Better known for his work on the English stage than for his onscreen roles, Mark Rylance made a name for himself on the American art house circuit in 2001 with his performance in Patrice Chéreau's controversial melodrama Intimacy. For his portrayal of Jay, a self-destructive bartender engaged in a torrid affair with a married woman, Rylance was required to strip off both his clothes and his emotional inhibitions. He earned raves for his efforts, as well as ribbing from the press in London, where he was the artistic director of Shakespeare's Globe Theatre.
Born in Ashford, Kent, on January 18, 1960, Rylance grew up in Milwaukee, where both of his parents were English teachers. Although he was raised in the U.S., the actor felt a strong sense of British identity and returned to his home country at 18 to study theater in London. Accepted into the prestigious Royal Academy of Dramatic Arts, Rylance was soon making a name for himself in productions of Hamlet, Henry V, and Much Ado About Nothing.
Rylance first made a notable impression on audiences on both sides of the Atlantic in 1995 -- the same year he became the Globe's director -- when he portrayed an explorer/scientist who marries into an insidiously dysfunctional family in Philip Haas' Angels and Insects. The film, adapted from a novel by A.S. Byatt, earned critical kudos but limited recognition, and Rylance didn't appear onscreen again until he starred in Intimacy. Picked for his starring role opposite Kerry Fox after Chéreau saw his performance as an alcoholic boxer in the 1991 BBC drama The Grass Arena, Rylance turned in a strong portrayal that tended to be overshadowed by the film's graphic content. Its frank sex scenes, which included full frontal nudity and unsimulated oral sex, caused a sensation among the British press who criticized Rylance, a public figure in the theater world, for his willingness to let it all hang out for the public to see. However, Intimacy went on to win critical raves at film festivals across the globe, and in the process allowed Rylance to be recognized as an actor who added up to more than the mere sum of his parts.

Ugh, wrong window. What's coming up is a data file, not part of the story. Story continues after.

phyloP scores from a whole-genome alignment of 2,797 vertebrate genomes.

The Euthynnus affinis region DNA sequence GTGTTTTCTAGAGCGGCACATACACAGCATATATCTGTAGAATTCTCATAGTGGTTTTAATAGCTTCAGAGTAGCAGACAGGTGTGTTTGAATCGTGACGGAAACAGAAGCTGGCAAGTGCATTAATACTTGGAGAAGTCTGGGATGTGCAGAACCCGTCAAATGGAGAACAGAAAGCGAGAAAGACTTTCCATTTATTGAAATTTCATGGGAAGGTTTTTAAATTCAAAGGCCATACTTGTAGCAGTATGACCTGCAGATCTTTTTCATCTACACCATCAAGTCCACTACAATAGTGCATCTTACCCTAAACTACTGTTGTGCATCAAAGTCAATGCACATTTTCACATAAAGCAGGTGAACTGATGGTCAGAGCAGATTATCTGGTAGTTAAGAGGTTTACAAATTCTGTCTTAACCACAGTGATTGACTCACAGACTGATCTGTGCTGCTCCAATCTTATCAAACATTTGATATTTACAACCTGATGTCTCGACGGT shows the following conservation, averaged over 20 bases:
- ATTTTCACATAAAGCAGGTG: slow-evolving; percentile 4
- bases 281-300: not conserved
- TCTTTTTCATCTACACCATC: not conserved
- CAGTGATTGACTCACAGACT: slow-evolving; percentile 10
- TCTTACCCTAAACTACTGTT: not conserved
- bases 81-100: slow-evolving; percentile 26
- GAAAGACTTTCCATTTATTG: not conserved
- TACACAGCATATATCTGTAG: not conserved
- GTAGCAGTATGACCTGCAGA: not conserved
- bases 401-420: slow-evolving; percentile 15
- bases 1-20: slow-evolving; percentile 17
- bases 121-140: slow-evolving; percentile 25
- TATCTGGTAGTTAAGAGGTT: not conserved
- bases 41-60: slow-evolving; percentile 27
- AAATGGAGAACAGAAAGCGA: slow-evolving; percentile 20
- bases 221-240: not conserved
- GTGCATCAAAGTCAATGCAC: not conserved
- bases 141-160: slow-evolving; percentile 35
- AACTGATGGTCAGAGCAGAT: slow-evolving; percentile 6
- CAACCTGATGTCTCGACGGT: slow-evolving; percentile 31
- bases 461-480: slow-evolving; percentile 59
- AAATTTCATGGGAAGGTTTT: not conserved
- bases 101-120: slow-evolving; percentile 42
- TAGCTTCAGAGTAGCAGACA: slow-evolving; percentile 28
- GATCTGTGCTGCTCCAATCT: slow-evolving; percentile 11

Rylance continued to take on-screen roles in between theatre jobs, such as playing Thomas Boleyn, the father of Anne Boleyn, in The Other Boleyn Girl, and in the British drama The Government Inspector. In 2015, he was thrown into the American awards circuit for his work in two projects. First, he played Thomas Cromwell (opposite Damian Lewis' King Henry VIII) in the BBC/PBS miniseries Wolf Hall, earning Rylance an Emmy and Golden Globe nomination. Then, he played captive KGB spy Rudolf Abel in Steven Spielberg's Bridge of Spies, which nabbed Rylance his first Oscar nomination and win, for Best Supporting Actor (Rylance became only the second actor, after Daniel Day-Lewis, to win an acting Oscar for a Spielberg film). He continued his association with Spielberg for his next big-screen role, playing the title character in The BFG.